Wednesday, October 22, 2014

O Pioneers!



It is hard not to think of Nebraska without thinking of its greatest writer.  Here is a marvelous piece by Capote, Remembering Willa Cather.

I remember seeing a stage production of O Pioneers! and being deeply moved by its raw emotions.  I had read My Antonia before, and soon found myself hooked, like Capote was by the simple elegance of her prose and the way she was able to evoke so many feelings through her characters.  Much of it came from the fact that she had lived those experiences herself.

Her father dragged the family from Virginia to Nebraska in 1883, when it was still a young state, settling in the town of Red Cloud. named after one of the great Oglala chiefs.  Red Cloud was still alive at the time, living on the Pine Ridge Reservation in South Dakota, in the aftermath of the "Great Sioux Wars" of 1876-77.  I don't know whether Cather took any interest in the famous chief, although it is hard to imagine not.  Upon his death in 1909, he was eulogized in newspapers across the country.

Nebraska had gained statehood in 1867, shortly after the Civil War.  It had been a flashpoint before the war when the Kansas-Nebraska Act of 1854 split the western territory in two, resulting in a bloody border war between pro-slavery and anti-slavery factions.  John Brown came to Kansas in support of anti-slavery settlers.  This was the prelude to the Civil War.

Andrew Johnson attempted to block Nebraska statehood because it had become heavily Republican.  He favored the redemption of the Southern Democratic states first, but Congress managed to force the issue of statehood on him before his end of term.  Much of the same sentiments that had fueled the Civil War remained in Washington.


Cather chose to tell the tale of the pioneers, those who took advantage of the Homestead Act to form a new life on the prairie. For the most part, these were deeply religious people, Lutheran and Catholic, who originally came from Germany and other central European countries, like Willa's parents.   Many of these early homes were made of sod as there were few other materials at hand. Eventually, these pioneering settlers were able to build more substantial homes and establish towns like Red Cloud.  They also celebrated the first Arbor Day in 1872, an attempt to break the monotony of the plains.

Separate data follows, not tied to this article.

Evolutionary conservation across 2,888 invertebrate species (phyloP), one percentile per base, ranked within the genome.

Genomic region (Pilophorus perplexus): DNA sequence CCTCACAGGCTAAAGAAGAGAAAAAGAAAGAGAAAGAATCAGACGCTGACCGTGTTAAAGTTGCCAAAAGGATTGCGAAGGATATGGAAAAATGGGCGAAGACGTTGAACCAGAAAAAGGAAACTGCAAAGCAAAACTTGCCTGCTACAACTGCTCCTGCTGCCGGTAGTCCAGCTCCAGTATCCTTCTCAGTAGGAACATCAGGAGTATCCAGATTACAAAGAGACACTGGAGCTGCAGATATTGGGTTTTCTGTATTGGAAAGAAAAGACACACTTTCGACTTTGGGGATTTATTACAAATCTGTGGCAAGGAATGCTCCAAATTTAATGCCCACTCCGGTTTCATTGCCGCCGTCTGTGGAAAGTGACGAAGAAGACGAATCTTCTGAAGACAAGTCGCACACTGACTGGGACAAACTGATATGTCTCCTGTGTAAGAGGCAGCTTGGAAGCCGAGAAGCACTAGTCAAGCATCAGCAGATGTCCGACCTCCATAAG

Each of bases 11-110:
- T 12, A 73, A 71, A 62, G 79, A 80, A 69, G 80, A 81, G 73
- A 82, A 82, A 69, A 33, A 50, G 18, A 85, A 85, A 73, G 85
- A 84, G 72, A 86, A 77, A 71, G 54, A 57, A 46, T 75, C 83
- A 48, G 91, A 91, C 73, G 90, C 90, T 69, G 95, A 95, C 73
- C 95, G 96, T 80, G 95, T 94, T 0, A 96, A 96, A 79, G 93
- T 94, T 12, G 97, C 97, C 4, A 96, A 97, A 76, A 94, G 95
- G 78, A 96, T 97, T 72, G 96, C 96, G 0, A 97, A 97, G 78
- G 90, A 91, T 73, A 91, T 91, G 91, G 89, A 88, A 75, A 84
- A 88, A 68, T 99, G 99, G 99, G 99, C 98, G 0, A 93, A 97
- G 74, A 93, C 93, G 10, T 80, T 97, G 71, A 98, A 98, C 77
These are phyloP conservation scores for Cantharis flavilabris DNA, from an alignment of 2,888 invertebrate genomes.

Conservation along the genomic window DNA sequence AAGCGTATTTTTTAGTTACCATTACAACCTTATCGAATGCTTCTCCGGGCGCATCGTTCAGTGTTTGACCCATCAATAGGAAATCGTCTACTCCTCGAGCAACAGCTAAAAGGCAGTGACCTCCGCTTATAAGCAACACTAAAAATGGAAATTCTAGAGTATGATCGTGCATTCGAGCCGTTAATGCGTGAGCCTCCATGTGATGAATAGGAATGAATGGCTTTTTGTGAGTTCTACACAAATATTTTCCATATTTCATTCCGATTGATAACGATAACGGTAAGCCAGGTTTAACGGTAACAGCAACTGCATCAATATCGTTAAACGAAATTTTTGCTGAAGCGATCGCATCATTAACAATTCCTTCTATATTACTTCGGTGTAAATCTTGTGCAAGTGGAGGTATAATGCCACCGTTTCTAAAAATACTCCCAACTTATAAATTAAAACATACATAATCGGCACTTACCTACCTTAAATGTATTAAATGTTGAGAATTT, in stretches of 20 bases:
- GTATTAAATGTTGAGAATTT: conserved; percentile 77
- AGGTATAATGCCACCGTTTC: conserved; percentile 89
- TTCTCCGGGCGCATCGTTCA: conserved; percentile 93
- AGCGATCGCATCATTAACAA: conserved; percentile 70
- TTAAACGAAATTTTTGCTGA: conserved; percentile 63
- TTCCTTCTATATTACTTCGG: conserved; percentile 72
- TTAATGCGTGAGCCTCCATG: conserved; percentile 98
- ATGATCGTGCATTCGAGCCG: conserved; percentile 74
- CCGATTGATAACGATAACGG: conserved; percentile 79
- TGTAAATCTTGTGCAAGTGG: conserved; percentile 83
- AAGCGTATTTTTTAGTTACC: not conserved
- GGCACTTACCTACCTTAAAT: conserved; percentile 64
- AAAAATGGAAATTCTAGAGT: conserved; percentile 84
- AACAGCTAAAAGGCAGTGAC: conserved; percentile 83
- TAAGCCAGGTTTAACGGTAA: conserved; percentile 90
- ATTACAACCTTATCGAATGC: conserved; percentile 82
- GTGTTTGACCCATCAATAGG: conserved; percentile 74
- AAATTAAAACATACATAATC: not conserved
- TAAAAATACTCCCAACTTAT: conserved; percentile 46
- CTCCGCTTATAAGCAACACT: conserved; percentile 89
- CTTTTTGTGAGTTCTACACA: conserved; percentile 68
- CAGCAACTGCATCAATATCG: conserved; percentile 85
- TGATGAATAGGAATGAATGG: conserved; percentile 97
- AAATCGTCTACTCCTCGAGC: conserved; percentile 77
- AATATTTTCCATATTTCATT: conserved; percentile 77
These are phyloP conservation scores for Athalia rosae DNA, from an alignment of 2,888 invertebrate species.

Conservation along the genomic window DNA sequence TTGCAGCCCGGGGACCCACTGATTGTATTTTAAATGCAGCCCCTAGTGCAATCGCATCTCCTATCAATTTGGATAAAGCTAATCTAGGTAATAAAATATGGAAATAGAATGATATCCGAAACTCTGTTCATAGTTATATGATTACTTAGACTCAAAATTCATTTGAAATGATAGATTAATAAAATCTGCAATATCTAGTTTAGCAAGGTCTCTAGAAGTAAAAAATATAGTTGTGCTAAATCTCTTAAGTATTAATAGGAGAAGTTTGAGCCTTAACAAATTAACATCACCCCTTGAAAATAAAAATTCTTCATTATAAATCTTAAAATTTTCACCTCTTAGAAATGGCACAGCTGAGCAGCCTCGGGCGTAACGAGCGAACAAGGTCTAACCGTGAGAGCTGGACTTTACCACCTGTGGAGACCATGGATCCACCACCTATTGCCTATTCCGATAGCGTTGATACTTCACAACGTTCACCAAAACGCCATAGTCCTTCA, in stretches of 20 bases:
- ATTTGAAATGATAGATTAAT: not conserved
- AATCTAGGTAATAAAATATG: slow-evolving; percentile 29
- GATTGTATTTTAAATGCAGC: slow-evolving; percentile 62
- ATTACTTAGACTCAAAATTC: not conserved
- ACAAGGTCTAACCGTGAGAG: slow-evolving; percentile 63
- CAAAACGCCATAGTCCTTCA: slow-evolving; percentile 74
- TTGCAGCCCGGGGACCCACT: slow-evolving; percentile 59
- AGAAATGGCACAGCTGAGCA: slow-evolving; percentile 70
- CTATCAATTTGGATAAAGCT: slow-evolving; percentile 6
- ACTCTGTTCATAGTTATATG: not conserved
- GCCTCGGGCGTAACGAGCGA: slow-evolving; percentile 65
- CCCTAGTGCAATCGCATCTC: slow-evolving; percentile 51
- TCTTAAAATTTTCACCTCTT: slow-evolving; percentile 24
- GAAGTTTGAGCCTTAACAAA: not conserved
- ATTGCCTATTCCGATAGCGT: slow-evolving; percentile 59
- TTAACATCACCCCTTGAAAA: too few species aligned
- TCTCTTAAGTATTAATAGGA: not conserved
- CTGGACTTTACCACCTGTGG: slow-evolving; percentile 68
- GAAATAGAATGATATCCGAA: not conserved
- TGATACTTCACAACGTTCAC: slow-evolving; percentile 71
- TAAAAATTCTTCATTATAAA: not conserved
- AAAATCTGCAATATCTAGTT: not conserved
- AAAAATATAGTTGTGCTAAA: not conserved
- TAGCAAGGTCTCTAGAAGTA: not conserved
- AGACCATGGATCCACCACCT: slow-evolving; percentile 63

For some Nebraska is a state of mind, which Alexander Payne captured in his latest movie.  I think this is the way most people picture the state, although the film starts out in Montana and works its way East.  You do get breaks in the prairie landscape like Chimney Rock and Chadron State Park.  You can even come across big horn rams.  It's not all cattle and corn fields.

I imagine Truman Capote would be happy to know there is a Willa Cather Foundation and that her childhood home in Red Cloud is a national historic site.  Hard to say how she would feel.  She had settled in New York, with her long time companion Edith Lewis,  when Capote came across her on a cold winter day in 1942.





7 comments:

  1. oops - for some reason my post disappeared

    Will try again:



    Thanks for posting this about Willa Cather. I put the following book on my wish list but forgot and you reminded me of it:


    http://www.amazon.com/Uncommon-Friendship-Yaltah-Menuhin-Cather/dp/1879395460


    The Menuhin siblings referred to her as "Auntie". In my earlier years I was kinda in love with Yaltah:


    http://www.yaltahmenuhin.com/images/Yaltah_1960's_2.jpg


    A true beauty with great talent. Beloved by many people.


    As for Cather's views on Native Americans (and others), at first those views were rather unflattering:


    https://esirc.emporia.edu/bitstream/handle/123456789/896/Swinehart%20Vol%2025%20Num%202.pdf?sequence=1


    But those views changed as she traveled and grew as a person and scholar.

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  2. Thanks for the links, trip, will read them.

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  3. YW!

    I well remember how Cather was so popular in the college campuses during the late 60s/early 70s.

    The Menuhin siblings were presented in a PBS documentary and concert way back then. Doggone it - tried but could not find a copy of that video. You Tube has a bunch of videos of Yehudi performing on stage with Hephzibah and, of course, with Ravi Shankar. Interestingly, the two older Menuhin siblings believed Yaltah was the most talented of the three.

    Fascinating family, indeed!

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  4. Yaltah performs:


    http://khedgecock.podomatic.com/entry/2014-09-11T23_00_00-07_00

    https://www.youtube.com/watch?v=fcQsdduio4Y





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  5. Willa Cather quotes:

    http://www.brainyquote.com/quotes/authors/w/willa_cather.html



    Cather cut her hair short and traveled anonymously in her youth:

    http://www.sparksummit.com/wp-content/uploads/2013/05/youngwilla.jpg




    I bet you did not know that Cather knew her football:


    "The Fear That Walks By Noonday."


    http://cather.unl.edu/0019.html


    The story is apropos for the Halloween season. I find the dialog to be very modern even though the story is from the 1800s.

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  6. Great pic of young Willa. I bet she read her share of George Eliot?

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  7. Right you are, again:

    http://cather.unl.edu/reading.bibl_author_Eliot,_Geo.html

    ReplyDelete